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Responsible Travel and Ecotourism

The Caves of Western Belize

Tour the Portals to the Mayan Underworld

Mayan pottery in Belize
These clay pots, or ollas, were once carried into Actun Tunichil Muknal by the Mayans to perform rituals such as ceremonial bloodletting. Once used, the pots were broken to release their spirits

Mayawalk Tours is one of only two tour companies in Belize licensed to lead groups into Actun Tunichil Muknal, the Cave of the Stone Sepulcher, known locally as “ATM.” First explored in the early 1990s by Dr. Jaime J. Awe, a Belizean archeologist who still runs research programs at various cave sites in Belize, ATM holds more than 200 Mayan pottery pieces and 14 sets of human skeletal remains. Preserved in calcite from drip water and protected from wind and rain, most of these artifacts remain preserved as they were left there thousands of years ago.

Mayawalk’s overnight camping trip to ATM costs $170 per person and includes a 45-minute educational hike through the jungle to base camp, lunch, a tour through two smaller caves the first day, dinner, campfire stories, one night’s accommodation in a tent under the jungle canopy, breakfast the next morning, a 3-hour-plus expedition through ATM, lunch, and, if you choose, rappelling in the afternoon before heading home.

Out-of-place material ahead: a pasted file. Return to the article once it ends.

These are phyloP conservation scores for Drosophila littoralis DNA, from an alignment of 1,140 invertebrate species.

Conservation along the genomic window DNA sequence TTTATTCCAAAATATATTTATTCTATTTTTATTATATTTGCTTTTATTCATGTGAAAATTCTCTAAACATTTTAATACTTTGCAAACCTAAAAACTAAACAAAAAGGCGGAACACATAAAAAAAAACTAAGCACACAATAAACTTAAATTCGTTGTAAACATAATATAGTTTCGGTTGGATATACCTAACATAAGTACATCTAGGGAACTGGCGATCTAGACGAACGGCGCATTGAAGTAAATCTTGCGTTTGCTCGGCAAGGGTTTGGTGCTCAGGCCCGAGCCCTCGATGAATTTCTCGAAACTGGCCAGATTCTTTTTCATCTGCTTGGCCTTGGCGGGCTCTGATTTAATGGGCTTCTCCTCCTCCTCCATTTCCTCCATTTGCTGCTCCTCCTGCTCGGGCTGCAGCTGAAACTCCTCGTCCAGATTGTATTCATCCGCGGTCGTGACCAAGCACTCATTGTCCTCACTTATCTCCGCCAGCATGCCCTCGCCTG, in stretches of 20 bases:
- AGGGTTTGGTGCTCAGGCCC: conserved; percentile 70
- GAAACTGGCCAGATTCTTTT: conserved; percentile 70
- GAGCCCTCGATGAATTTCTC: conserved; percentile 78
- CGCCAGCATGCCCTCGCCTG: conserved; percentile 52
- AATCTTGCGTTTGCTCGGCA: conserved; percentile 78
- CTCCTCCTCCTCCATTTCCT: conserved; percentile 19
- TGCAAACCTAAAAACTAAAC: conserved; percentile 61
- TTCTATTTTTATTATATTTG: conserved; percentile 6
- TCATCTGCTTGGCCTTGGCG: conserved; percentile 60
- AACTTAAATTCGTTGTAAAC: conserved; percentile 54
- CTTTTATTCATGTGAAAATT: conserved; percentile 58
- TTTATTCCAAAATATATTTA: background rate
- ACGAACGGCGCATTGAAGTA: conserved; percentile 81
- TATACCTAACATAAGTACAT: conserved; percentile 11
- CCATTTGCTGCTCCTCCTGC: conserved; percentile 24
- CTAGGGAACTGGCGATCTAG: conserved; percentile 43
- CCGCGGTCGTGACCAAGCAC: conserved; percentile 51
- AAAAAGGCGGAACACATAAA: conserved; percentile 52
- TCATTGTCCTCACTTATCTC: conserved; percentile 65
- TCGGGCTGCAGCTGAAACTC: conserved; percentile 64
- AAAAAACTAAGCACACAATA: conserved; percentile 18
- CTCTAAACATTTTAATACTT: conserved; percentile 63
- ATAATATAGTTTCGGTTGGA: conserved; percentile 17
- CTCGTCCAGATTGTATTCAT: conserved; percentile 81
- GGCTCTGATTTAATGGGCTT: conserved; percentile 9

A word of caution: This is not your average slow-moving, crowd-following, camera-toting tour. You’ll be required to swim, climb, hike, and face a variety of phobias, including heights, arachnids, and the dark. The tour size is limited to four, though on the day my companion and I showed up no one else had signed up to come with us. Turns out, most people opt for the 1-day tour and aren’t interested in spending the night in the jungle, much less hiking in with camping gear (all provided).

Getting There

Follow the Western Highway from Belize City to the capital of Belmopan, continuing southwest to the town of San Ignacio. Novelo’s bus line makes regular runs for about $2.50 and the trip takes about two and a half hours (express buses are also available).

Fieldwork and Research Programs

Western Belize Regional Cave Project (WBRCP) sponsors a 4-week research program overseen by Dr. Jaime J. Awe. Participants study ancient Maya archaeology in a hands-on, educational environment in the jungles of Belize (www.indiana.edu/~belize).

Belize Valley Archaeological Reconnaissance Project (BVAR), also directed by Dr. Awe, offers 2-week, 4-week, and customized programs for credit or noncredit to those interested in archaeological field study (www.bvar.org).

Tour Company

Mayawalk Tours, 19 Burns Ave., San Ignacio, Cayo, Belize; 011-501-824-3070; mayawalk@btl.net, www.mayawalk.com.


Responsible Travel Tips

 Don’t touch any of the artifacts and always be aware of your feet.

 Don’t touch stalagmites or stalactites with the palm of your hand; the oils will inhibit the growth of the formation.

 If you bring a camera (you’ll need a Ziploc or dry bag for it), it’s wise to use a strap or keep your distance when taking photographs of artifacts; some have been damaged by dropped cameras.

 Be sure to use the outhouse before you go into the caves; you won’t be able to go once you’re inside.

 Take out what you bring in.

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